“To do righteousness and justice is more acceptable to the Lord than sacrifice.”
– Proverbs 21:3 (NKJV)
As we enter the New Year, I am thinking about change. I suppose I’m always thinking about change, but at this time of year I feel a little less alone. Some people are thinking about changing their daily routine or their job. Others are debating a new exercise regimen. Yet it feels like there is a growing number of people who are finally starting to think, speak, and act a little deeper about their relation to change. And their responsibility to change.
There exists in our society an unspoken obligation upon each of us: we are obligated to change. Babies are supposed to grow into children; children are supposed to grow into adults; adults are supposed to grow into parents; parents are supposed to grow into grandparents; and grandparents are supposed to grow into old children before they die. It’s the beautiful cycle of life.
Then you have sayings like, “Yesterday I was clever, so I wanted to change the world. Today I am wise, so I am changing myself.” I have a lot of respect for the wisdom of Rumi’s writings, but every time I read this particular quotation, I get disproportionately aggravated, for in it I hear the excuses of so many “wise” people hiding their cowardice, refusing to risk their comfort while they live and work in environments rife with suffering and injustice.
“Things have always been this way,” they say. “You can’t change other people; you can only change yourself.” “You can’t change a system; it’s just too hard, too complicated.” “People won’t listen to me; who am I to do this work?” The list of excuses is long and infuriating, but you get the idea.
I used to accept these excuses as valid reasons for not getting involved in efforts to change the criminal legal system. Even worse, I used to be the one saying them. No more.
I am beginning the year 2022 with a heart dedicated to enacting change in the criminal legal system. You may have noticed that I’m now using that term instead of “criminal justice system,” and that is intentional. I recently read a blog post published by the Vera Institute of Justice titled, “Why We Say ‘Criminal Legal System,’ Not ‘Criminal Justice System.’” The author, Erica Bryant, rightly states that the systems of “policing, prosecution, courts, and corrections in the United States … do not deliver justice, nor have they ever.” The system we have does not deserve the name Justice.
In the 13 years I have been observing and experiencing this finely tuned legal oppression machine, I have yet to see justice realized. Not once. Nowhere. To change the criminal legal system, we must change the law.
The State Legislature is resuming their 130th session on Jan. 5. My focus is on three bills that I need your help to support:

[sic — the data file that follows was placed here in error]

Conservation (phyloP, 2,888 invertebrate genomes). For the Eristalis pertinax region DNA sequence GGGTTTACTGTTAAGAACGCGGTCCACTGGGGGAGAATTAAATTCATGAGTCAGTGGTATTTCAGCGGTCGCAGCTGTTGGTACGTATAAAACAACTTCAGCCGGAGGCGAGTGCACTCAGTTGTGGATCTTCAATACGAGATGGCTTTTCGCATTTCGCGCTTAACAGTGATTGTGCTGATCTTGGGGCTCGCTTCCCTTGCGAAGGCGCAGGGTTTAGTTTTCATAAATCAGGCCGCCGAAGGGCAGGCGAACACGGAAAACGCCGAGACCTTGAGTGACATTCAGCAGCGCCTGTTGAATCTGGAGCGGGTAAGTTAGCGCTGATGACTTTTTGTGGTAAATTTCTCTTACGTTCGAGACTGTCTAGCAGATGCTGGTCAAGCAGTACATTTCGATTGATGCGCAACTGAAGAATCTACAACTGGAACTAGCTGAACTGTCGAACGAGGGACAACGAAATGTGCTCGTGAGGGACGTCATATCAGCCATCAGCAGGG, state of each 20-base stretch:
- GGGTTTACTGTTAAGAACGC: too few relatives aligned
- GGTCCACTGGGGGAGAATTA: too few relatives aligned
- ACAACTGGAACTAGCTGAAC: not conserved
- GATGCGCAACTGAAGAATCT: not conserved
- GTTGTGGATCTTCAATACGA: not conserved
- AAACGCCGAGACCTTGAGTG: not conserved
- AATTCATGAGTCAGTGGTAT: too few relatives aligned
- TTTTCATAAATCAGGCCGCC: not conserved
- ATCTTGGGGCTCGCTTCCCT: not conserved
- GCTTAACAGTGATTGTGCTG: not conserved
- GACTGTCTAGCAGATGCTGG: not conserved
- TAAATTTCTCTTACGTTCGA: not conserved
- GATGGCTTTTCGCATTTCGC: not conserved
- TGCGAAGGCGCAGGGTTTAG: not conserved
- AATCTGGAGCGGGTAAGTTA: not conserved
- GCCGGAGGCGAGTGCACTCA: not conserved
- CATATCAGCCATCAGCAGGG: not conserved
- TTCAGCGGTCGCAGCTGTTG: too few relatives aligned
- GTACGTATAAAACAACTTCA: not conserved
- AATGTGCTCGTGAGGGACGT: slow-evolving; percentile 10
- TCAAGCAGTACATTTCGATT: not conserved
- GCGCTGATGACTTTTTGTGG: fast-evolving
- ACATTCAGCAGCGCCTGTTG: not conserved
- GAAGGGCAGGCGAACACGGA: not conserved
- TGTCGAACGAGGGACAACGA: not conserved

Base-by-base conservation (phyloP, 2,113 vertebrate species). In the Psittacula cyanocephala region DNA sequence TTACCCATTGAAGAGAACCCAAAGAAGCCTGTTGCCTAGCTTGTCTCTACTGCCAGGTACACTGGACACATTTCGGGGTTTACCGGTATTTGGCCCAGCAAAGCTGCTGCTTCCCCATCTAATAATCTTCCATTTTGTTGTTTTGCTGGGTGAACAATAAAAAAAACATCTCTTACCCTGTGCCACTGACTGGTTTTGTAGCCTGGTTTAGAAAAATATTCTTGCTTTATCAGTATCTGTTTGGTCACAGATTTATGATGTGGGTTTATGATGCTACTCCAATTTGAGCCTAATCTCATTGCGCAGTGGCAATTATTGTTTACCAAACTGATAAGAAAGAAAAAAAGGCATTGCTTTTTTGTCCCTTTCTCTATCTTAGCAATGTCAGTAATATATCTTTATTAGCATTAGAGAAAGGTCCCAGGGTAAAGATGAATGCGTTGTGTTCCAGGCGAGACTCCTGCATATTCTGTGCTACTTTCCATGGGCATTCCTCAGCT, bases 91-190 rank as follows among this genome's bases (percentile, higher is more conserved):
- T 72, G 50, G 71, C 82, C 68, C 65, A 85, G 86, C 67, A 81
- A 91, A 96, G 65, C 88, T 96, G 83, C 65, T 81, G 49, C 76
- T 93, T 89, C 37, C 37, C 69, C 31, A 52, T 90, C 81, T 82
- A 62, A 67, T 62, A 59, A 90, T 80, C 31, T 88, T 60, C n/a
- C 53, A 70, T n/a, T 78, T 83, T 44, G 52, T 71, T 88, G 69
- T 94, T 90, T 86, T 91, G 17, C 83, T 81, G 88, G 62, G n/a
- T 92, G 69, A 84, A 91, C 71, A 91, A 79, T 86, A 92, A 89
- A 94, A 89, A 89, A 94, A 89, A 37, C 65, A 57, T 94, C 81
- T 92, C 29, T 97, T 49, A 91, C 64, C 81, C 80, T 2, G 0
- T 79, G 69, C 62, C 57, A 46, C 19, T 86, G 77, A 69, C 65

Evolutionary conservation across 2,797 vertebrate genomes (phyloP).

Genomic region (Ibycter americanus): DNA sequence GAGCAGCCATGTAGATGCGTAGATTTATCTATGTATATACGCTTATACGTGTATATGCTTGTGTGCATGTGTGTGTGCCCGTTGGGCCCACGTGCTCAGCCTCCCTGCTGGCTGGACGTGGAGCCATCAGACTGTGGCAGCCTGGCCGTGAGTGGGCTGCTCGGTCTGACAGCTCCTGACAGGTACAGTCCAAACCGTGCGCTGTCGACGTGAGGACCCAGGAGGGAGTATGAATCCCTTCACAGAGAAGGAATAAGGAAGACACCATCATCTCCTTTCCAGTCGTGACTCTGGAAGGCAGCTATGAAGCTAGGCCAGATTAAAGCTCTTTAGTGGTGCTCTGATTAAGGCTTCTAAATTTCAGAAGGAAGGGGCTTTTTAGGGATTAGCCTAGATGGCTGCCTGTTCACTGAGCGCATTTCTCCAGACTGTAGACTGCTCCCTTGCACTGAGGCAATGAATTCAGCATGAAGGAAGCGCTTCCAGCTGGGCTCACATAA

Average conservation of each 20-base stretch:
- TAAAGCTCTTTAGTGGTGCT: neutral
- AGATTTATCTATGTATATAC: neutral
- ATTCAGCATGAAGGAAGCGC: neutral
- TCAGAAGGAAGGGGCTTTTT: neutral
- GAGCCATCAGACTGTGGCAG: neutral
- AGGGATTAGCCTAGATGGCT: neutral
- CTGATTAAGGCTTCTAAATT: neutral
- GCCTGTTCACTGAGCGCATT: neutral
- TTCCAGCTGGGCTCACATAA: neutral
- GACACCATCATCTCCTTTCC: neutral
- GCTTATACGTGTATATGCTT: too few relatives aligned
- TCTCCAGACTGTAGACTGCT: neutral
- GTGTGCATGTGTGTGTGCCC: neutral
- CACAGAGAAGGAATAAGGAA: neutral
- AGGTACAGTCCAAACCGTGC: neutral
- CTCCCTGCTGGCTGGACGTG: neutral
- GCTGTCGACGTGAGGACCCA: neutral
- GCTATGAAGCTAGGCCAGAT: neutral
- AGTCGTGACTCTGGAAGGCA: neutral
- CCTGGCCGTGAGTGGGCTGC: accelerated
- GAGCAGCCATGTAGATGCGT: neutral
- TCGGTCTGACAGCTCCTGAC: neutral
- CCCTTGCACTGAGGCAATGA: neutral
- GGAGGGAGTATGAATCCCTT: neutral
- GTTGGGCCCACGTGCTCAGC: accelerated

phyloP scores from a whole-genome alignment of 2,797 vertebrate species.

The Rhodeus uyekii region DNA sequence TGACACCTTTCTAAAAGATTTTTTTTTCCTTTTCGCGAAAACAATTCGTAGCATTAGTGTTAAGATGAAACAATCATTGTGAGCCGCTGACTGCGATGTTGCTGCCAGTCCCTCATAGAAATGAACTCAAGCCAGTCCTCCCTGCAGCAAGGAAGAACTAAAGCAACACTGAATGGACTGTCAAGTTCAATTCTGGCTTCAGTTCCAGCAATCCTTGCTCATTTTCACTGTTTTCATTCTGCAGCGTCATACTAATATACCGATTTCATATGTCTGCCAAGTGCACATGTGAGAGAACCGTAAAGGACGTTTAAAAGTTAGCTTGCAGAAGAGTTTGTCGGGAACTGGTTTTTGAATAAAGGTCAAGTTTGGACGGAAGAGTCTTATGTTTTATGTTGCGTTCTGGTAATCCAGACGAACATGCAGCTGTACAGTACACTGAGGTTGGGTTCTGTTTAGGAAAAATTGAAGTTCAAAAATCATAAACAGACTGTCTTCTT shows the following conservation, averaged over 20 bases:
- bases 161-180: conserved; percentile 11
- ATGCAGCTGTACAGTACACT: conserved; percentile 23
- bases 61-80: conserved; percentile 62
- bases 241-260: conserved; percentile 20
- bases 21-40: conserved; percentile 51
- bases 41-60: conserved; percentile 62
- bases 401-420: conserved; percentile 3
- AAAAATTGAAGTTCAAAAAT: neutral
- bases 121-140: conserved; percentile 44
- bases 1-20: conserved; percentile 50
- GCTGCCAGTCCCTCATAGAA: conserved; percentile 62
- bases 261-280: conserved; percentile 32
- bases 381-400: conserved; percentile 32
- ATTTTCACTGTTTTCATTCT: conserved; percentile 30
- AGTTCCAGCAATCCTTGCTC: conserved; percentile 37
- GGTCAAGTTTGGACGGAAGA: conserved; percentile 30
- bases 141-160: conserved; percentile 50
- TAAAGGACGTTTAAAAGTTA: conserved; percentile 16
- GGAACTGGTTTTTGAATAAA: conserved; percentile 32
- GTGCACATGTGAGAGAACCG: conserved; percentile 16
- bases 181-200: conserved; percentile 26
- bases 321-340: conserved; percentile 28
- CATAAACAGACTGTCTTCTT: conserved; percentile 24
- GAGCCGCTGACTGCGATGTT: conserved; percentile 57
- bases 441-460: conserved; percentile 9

- LD 1175 – An Act To Prohibit Excessive Telephone, Video and Commissary Charges in Maine Jails and Prisons. We need to abolish the excessive fees Maine families pay for the privilege of loving an incarcerated person. There is no reason a 15-minute phone call should cost a hurting family nearly $5 (see Samantha Hogan’s Maine Monitor article, “As families struggle to afford 15-minute phone calls from jail, Maine counties rake in millions”).
- LD 1862 – An Act To Strengthen Maine’s Good Samaritan Laws. We need to stop the criminal legal system from punishing people for calling 9-1-1 from the scene of a drug overdose. No one should be punished for trying to do the right thing, especially when they are in the middle of a terrifying situation.
- LD 842 – An Act to Reestablish Parole in Maine. We need to stop allowing judges and prosecutors to use incarceration to kill people. I made a comprehensive case in favor of parole in my November 2021 column [“Creating Safer Communities with Supportive Parole”], so here I’ll just add that the current system leaves no room for the human capacity to change and transform (which, again, is something that happens all the time).
You can be a part of changing our criminal legal system for the better. If any of the aforementioned excuses have come out of your mouth lately, now is your chance to redirect your heart towards action. I need your help to support each of these three bills. Reach out to your state representative and senator and let them know that you support this legislation. Let this year be a year of real change. Let’s start doing justice in this criminal legal system.
Leo Hylton is an incarcerated graduate student at George Mason University’s Jimmy and Rosalynn Carter School for Peace and Conflict Resolution. His education and work are focused on Social Justice Advocacy and Activism, with a vision toward an abolitionist future. You can reach him at: Leo Hylton #70199, 807 Cushing Road, Warren, ME, 04864, or firstname.lastname@example.org.